Tag Archives: Quote

Innovating with the iPad

“Innovation distinguishes between a leader and a follower.” ~Steve Jobs

A beautiful merging of design aesthetic & technologic advancement

The world of production is an ever-changing environment.

In a constant state of flux, the period between an “industry standard” practice and a “revolutionary” one is diminishing. As in the medical field, technological innovations rapidly shift the way we work.

The incredibly useful Movie Slate App

Ethan Borden, Cinematographer & VP of Gradient, has found his workflow radically altered using the iPad:

“With the Movie Slate App, it makes us probably ten times faster in post-production. It does a shot log which I can send out with an HTML or as a Final Cut XML document, and saves time and keeps us more organized because we’re switching from paper to digital.

We also have a Wireless Monitor App which allows us to connect to a computer that has the camera plugged in. It lets us control the camera and look at what’s being seen through the lense with a live view. We’re also able to walk around wherever on set and look at what’s being shot on camera. We see whats being seen through the DSLR.

I use the iPad 2 for a lot of workflow stuff on other projects as well: websites, Facebook, uploading photos that I’ve just taken on set.”

“In Post we use it a lot for labeling footage. It’s easy to make notes on set and then have our editor be able to refer to those while he’s working. It keeps everything centralized so that there aren’t 5 pieces of paper flying around with separate notes.”

Nathanael Sams has found his workflow in Post-Production streamlined as well:

“The Slate makes all the difference because we work with separate cameras and separate audio (Zoom H4N). What can be a daunting task of syncing up video and audio is a lot more feasible and automatic when you have a slate that beeps, because the program automatically syncs it up for you. That saves hours of time of manually going in and making sure it’s synced up.”

We aren’t shy in expressing our love of Apple products, and the iPad is no exception. It has quickly become invaluable on set, off set, and within our workflow.

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Avoiding Predictability

“We have a duty towards music, namely, to invent it.” ~Igor Stravinsky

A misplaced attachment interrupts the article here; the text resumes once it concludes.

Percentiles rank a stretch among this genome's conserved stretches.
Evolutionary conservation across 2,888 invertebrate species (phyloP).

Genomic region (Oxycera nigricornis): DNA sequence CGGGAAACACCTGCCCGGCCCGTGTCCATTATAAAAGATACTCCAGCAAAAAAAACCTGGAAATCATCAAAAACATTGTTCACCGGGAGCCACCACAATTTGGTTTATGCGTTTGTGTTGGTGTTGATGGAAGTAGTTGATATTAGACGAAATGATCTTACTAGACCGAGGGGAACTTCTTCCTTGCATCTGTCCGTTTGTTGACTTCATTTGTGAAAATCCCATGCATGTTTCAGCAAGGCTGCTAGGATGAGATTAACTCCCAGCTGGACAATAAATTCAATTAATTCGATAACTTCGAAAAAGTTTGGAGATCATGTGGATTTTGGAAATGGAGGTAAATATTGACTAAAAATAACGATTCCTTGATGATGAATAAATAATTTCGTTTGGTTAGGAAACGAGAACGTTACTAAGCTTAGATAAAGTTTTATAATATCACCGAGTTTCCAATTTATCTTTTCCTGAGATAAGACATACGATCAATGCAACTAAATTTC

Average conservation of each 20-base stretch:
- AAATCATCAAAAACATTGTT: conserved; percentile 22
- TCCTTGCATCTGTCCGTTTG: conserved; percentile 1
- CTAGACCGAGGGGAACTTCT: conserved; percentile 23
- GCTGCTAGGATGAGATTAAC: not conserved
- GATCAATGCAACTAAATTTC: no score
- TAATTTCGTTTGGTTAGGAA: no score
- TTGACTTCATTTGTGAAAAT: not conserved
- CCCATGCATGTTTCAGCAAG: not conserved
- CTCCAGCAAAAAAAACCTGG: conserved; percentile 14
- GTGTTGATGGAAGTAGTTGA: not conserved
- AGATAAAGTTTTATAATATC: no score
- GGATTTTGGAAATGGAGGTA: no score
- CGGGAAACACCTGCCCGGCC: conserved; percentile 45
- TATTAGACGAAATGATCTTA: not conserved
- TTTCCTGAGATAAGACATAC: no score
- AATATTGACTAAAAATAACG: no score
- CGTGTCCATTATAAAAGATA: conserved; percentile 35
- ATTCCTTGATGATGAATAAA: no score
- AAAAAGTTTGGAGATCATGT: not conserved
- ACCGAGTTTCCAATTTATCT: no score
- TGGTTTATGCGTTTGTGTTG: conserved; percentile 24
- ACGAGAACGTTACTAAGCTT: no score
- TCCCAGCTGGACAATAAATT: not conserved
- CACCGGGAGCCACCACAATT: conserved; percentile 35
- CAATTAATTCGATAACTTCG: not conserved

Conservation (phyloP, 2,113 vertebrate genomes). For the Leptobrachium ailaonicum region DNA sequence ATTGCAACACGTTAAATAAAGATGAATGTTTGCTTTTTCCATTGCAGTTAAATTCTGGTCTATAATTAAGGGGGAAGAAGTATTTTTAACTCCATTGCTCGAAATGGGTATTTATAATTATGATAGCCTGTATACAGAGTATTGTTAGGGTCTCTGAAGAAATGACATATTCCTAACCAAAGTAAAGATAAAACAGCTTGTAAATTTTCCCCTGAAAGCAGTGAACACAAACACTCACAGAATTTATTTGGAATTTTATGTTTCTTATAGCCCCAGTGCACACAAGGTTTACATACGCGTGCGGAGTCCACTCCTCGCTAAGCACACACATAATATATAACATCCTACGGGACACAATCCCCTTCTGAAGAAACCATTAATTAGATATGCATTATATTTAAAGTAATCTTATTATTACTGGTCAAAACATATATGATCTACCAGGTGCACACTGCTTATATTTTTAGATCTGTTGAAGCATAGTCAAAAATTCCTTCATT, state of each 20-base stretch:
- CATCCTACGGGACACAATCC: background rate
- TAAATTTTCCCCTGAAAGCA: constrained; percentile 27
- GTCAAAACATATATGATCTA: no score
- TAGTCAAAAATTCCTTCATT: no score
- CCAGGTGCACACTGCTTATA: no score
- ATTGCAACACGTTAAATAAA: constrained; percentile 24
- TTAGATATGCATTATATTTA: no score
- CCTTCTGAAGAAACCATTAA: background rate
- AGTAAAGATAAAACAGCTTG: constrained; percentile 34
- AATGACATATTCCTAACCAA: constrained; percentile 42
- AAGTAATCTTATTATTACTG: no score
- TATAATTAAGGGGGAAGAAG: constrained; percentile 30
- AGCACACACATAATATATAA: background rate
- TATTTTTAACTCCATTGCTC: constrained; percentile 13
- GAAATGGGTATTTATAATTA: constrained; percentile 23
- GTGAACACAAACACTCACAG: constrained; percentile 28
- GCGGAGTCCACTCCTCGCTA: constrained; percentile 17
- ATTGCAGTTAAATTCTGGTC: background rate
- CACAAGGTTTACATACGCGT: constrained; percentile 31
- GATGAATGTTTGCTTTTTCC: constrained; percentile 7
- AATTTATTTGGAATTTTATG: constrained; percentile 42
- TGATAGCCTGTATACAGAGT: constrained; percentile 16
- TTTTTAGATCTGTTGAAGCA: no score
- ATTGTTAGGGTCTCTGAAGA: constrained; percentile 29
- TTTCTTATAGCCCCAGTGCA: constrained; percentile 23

I recently sat down with Gradient’s Musical Composer, Sound Designer, & Editor Nathanael Sams to talk about how he approaches writing music for promotional videos.

“I’m actually really intimidated every time I have to start a new project. I’ll sit down at my piano and have ProTools open and just try to find the right melody. And once I find it, I begin building a chord progression around it.”

“I typically use ProTools, Logic, and Garage Band. It’s all Mac based. When I started using a Mac, I discovered MIDI (Musical Instrument Digital Interface). So everything I do pretty much revolves around MIDI instrumentation.

“In the movie What Women Want they do this ad campaign for Nike I think, and it’s really emotional and piano based and I remember that really inspiring me. I’m a big fan of piano based commercials because I think they’re the hardest to pull off.

“There’s this delay effect that people will put on the audio that makes it sound like they’re playing more notes than they are-”

(David) “It seems like it’s a lot easier to try to be really complex and overdue it, and then the most successful things are the most simple. Is that true?”

(Nathanael) “Yeah actually when I’m composing, I really try to be unpredictable. The hard thing is that your ears are accustomed to hearing a 1-4-5 chord progression which sounds really happy and pleasant. And a lot of people will try to mix in chords that don’t work well together. I’ll use Garage Band on my iPhone and basically be able to enter a chord that I’m starting with, and it will show me chords that work together with that.”

“You can always do a really powerful song using just a few notes on the piano. Like in Jaws, there’s this really beautiful, haunting melody through out the entire film.”

“Basically what I’m trying to say is that the greatest music comes from simplicity. You don’t always have to, or want to, be predictable with the music.”


Make It Happen

“I was directing before I knew it was called that.” -Guillermo Del Toro

Rebecca Noles:

      “I’ve been directing & producing since I was 10 years old and putting on Christmas pageants in the living room for my parents. I’ve learned a few things along the way and am offering them as advice to anyone interested or pursuing either field. I do, however, reserve the right to change this advice at any time in future blogs.

Directing

Directing is about need: What the script needs, what the crew needs, what the audience needs.

As a director, your only job is to acknowledge all the different needs within each department and guide them toward a finished product. Sometimes all the Director of Photography needs is to feel like he has permission to try something new. There are times an actor needs the director to take his/her eyes off the monitor and simply have a conversation with them. Sometimes an editor just needs you to get out of their way.

Acknowledge the need and work to fulfill it.

Producing

Being a producer at a small production company can be categorized into three main jobs:

  1. Make sure people have what they need to do their jobs to the best of their ability.
  2. Make sure everyone knows where & when to show up.
  3. Make sure the cast & crew members eat, sleep, are groomed, and stay caffeinated.
Being a producer is about serving the people who make the project happen.”